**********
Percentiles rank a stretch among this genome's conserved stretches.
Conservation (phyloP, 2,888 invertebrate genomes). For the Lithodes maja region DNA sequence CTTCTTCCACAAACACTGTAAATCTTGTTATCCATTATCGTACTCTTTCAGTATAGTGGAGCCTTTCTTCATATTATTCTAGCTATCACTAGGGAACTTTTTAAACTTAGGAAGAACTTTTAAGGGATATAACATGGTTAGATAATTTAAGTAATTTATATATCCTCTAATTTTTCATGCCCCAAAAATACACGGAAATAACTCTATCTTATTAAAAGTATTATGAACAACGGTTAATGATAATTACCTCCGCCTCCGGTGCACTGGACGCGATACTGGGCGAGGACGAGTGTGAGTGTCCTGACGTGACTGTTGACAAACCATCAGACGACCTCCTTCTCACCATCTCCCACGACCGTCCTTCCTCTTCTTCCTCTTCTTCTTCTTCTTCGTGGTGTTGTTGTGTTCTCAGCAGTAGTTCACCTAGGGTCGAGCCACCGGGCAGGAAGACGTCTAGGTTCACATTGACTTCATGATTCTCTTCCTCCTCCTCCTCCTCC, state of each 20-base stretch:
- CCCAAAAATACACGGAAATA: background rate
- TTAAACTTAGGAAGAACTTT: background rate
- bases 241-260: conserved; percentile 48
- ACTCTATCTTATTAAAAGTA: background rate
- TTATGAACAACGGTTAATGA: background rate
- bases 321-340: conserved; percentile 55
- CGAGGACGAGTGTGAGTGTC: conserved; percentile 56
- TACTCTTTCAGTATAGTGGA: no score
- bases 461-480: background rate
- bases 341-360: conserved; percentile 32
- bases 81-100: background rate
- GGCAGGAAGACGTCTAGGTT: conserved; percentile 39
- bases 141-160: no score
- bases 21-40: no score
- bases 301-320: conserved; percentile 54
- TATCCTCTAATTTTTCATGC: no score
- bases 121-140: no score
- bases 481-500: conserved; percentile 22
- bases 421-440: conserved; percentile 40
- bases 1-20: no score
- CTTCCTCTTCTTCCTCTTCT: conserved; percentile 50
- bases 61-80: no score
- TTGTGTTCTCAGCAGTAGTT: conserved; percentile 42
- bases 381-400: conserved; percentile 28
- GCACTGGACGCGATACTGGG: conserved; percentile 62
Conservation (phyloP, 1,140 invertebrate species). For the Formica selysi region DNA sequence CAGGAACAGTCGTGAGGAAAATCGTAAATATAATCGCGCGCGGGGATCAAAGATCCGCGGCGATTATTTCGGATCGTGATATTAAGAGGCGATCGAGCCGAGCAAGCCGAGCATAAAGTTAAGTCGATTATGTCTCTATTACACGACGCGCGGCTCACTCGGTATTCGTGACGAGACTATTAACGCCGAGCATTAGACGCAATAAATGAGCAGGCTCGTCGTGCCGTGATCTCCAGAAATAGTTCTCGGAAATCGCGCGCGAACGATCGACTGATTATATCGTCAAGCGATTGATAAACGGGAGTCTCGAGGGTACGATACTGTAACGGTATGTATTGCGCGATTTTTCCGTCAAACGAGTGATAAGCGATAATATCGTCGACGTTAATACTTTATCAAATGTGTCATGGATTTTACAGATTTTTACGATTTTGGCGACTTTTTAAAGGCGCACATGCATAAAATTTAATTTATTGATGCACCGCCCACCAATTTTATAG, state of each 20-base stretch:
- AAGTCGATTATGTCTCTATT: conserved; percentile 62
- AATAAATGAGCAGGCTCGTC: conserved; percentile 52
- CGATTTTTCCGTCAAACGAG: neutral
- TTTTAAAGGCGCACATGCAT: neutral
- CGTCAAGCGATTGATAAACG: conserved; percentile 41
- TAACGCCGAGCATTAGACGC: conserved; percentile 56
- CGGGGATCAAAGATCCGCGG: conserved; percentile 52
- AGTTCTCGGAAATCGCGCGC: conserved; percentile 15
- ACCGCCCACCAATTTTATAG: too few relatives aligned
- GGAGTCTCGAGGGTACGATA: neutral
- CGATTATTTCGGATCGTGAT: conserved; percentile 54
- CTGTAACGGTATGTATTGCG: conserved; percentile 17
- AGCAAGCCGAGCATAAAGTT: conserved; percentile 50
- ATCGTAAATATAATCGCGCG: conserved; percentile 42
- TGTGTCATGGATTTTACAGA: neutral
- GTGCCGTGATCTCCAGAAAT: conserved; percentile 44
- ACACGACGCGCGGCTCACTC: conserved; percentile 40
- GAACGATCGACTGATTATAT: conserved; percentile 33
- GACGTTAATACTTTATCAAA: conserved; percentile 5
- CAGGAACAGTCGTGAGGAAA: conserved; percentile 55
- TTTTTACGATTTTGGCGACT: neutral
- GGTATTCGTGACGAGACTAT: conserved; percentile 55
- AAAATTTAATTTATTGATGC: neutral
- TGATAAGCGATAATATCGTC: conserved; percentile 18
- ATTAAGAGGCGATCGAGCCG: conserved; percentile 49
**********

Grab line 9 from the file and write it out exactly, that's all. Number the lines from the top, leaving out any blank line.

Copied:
- CGAGGACGAGTGTGAGTGTC: conserved; percentile 56